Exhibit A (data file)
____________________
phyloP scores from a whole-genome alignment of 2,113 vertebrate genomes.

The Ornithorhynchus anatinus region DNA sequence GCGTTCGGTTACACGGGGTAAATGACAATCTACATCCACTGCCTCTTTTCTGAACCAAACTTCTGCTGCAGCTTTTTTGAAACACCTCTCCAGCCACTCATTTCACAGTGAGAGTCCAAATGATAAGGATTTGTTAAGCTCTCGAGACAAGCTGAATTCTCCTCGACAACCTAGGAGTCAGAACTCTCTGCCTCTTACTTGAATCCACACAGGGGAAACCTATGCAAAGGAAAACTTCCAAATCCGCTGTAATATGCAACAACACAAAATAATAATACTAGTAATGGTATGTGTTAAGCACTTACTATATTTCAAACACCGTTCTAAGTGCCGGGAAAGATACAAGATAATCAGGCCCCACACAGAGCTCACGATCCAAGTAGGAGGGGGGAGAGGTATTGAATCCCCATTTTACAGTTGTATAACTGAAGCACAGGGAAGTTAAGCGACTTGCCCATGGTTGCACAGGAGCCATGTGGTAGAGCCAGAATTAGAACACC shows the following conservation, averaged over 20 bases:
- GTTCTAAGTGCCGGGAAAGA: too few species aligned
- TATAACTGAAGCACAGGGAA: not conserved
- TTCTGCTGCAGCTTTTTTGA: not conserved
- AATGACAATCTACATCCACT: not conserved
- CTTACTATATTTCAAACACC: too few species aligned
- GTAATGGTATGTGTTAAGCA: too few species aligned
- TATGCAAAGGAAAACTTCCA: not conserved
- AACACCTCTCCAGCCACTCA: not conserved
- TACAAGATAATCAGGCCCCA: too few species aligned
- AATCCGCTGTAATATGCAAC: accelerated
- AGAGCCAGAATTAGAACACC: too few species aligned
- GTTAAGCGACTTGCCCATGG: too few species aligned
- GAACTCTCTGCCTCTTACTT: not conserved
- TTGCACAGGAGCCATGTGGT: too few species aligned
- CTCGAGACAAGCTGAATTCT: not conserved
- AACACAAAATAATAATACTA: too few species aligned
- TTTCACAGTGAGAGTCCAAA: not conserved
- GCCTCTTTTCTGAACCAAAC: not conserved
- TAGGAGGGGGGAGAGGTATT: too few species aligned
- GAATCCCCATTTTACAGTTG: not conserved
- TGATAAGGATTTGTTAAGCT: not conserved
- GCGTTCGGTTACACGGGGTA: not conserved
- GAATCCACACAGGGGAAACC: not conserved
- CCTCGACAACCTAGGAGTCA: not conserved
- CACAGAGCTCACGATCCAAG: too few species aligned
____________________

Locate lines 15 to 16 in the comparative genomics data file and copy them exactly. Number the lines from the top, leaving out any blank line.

- GAACTCTCTGCCTCTTACTT: not conserved
- TTGCACAGGAGCCATGTGGT: too few species aligned